As with anything good, at the heart of it all is community. As Uncle Joe teaches us, Without people, youre nothing.” We have found a community of misfit parents, just like us, who love music, punk rock, and are just trying to raise kids who arent assholes. We have been with some of our customers through their first and second pregnancies; weve been the first thing theyve worn in the hospital after labor; weve seen our shirts passed from one friend to another and to another. Its fantastic.

When we launched our custom service, it was in response from people asking for up-cycled shirts from genres that werent our thing, or bands wed never heard of. We probably do about 10 custom orders per month for bespoke one-off shirts. Weve done Dolly, Prince, Selena, Biggie, Notorious BIG… You name them, weve sewn zippers into them! And some customers started with us on their own lactation journey, and now buy them as a baby shower gift for all their friends. We need to start a loyalty scheme!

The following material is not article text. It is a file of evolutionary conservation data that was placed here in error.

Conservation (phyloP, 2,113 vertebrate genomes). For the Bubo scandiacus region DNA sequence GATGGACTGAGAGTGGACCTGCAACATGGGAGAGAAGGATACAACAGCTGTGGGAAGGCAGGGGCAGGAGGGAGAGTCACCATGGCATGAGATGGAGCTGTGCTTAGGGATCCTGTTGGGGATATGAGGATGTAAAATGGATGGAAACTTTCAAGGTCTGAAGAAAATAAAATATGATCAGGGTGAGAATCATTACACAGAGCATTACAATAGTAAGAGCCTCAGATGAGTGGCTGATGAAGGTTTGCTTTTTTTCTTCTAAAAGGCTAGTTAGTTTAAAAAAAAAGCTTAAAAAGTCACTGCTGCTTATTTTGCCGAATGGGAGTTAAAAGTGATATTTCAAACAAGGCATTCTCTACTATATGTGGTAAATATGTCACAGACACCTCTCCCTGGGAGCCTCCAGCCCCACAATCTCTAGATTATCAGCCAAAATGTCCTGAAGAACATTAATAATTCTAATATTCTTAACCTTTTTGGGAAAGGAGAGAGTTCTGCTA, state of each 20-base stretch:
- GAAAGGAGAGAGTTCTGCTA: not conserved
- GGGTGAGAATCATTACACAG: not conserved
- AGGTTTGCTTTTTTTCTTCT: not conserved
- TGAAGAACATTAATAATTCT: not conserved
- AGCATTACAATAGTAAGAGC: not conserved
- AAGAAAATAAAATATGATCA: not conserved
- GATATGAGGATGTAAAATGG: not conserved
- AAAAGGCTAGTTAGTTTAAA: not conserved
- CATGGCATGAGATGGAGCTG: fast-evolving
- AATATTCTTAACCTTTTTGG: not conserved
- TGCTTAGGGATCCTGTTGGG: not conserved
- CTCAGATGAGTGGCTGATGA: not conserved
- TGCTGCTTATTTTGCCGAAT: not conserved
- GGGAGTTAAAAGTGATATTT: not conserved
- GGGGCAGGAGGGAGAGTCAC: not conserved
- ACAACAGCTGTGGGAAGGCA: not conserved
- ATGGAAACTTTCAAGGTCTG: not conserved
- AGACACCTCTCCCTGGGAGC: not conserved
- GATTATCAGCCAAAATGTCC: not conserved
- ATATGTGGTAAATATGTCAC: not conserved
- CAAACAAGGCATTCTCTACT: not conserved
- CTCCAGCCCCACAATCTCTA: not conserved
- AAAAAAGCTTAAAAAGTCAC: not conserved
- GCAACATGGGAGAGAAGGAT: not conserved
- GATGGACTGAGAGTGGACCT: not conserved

Anything that makes it easier and more welcoming for people to live their true authentic lives is good by us. And thats us helping new parents feel more like themselves while they feed their babies. Life doesnt stop when you have a kid. You dont stop being who you are, or liking what you liked before your punkling arrived. Your clothes shouldnt hold you back from that at any point of your life.

Especially after immersing yourself in this space and from your lens, do you find that the space for new nursing and pumping parents being able to express themselves is improving, or would you say it’s still kind of boxed in or limited?